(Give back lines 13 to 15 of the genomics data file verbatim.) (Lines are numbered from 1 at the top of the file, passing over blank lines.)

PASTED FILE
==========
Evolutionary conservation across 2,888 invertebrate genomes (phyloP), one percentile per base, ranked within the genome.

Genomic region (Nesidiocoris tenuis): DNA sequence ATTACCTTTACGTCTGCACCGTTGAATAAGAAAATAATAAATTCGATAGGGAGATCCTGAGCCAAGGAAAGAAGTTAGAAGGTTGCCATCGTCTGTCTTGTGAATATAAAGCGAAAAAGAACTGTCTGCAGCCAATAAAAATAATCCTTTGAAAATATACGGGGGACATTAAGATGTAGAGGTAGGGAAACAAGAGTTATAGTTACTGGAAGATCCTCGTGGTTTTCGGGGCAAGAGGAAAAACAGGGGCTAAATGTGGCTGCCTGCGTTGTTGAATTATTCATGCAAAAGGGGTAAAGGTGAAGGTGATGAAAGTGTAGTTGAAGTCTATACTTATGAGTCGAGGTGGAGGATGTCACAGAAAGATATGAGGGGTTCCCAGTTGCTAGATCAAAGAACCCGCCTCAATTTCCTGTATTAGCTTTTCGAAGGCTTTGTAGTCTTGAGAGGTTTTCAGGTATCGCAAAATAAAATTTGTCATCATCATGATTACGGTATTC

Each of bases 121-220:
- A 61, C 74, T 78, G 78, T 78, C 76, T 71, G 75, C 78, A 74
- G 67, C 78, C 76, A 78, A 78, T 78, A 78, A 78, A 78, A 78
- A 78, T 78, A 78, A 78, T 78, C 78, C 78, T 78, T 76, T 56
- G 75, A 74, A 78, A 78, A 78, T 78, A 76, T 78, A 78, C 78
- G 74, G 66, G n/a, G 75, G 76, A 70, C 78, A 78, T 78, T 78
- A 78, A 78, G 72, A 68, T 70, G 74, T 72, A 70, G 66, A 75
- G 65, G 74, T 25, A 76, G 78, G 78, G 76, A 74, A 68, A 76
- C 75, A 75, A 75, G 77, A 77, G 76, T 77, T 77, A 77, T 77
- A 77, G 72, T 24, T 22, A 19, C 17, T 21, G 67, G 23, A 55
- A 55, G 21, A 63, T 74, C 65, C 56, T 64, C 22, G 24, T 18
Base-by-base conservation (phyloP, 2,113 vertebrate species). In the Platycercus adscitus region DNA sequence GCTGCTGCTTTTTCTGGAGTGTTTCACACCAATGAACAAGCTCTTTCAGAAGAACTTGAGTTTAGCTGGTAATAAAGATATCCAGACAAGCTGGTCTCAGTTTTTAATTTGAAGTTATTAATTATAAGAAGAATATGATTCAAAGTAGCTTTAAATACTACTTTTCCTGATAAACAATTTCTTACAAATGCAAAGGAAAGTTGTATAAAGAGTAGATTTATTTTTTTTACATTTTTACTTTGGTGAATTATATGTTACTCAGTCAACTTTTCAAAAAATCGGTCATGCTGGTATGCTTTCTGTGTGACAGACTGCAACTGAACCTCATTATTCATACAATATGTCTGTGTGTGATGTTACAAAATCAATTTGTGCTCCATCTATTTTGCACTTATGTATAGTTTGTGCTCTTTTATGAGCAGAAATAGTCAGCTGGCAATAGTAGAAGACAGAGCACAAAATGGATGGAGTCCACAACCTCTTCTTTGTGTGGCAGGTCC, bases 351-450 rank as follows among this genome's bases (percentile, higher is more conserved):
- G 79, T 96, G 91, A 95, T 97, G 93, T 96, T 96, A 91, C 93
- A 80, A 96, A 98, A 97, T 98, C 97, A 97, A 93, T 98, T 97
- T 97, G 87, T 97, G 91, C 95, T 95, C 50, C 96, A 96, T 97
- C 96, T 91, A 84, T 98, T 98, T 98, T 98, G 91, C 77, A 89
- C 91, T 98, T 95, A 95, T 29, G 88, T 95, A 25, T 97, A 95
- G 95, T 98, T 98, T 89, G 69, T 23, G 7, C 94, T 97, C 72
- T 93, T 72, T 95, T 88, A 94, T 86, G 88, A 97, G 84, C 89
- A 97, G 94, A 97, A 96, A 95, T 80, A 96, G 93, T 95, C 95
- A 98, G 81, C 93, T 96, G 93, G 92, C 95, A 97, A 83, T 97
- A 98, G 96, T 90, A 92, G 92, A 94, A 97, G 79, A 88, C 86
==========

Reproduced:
- A 55, G 21, A 63, T 74, C 65, C 56, T 64, C 22, G 24, T 18
Base-by-base conservation (phyloP, 2,113 vertebrate species). In the Platycercus adscitus region DNA sequence GCTGCTGCTTTTTCTGGAGTGTTTCACACCAATGAACAAGCTCTTTCAGAAGAACTTGAGTTTAGCTGGTAATAAAGATATCCAGACAAGCTGGTCTCAGTTTTTAATTTGAAGTTATTAATTATAAGAAGAATATGATTCAAAGTAGCTTTAAATACTACTTTTCCTGATAAACAATTTCTTACAAATGCAAAGGAAAGTTGTATAAAGAGTAGATTTATTTTTTTTACATTTTTACTTTGGTGAATTATATGTTACTCAGTCAACTTTTCAAAAAATCGGTCATGCTGGTATGCTTTCTGTGTGACAGACTGCAACTGAACCTCATTATTCATACAATATGTCTGTGTGTGATGTTACAAAATCAATTTGTGCTCCATCTATTTTGCACTTATGTATAGTTTGTGCTCTTTTATGAGCAGAAATAGTCAGCTGGCAATAGTAGAAGACAGAGCACAAAATGGATGGAGTCCACAACCTCTTCTTTGTGTGGCAGGTCC, bases 351-450 rank as follows among this genome's bases (percentile, higher is more conserved):
- G 79, T 96, G 91, A 95, T 97, G 93, T 96, T 96, A 91, C 93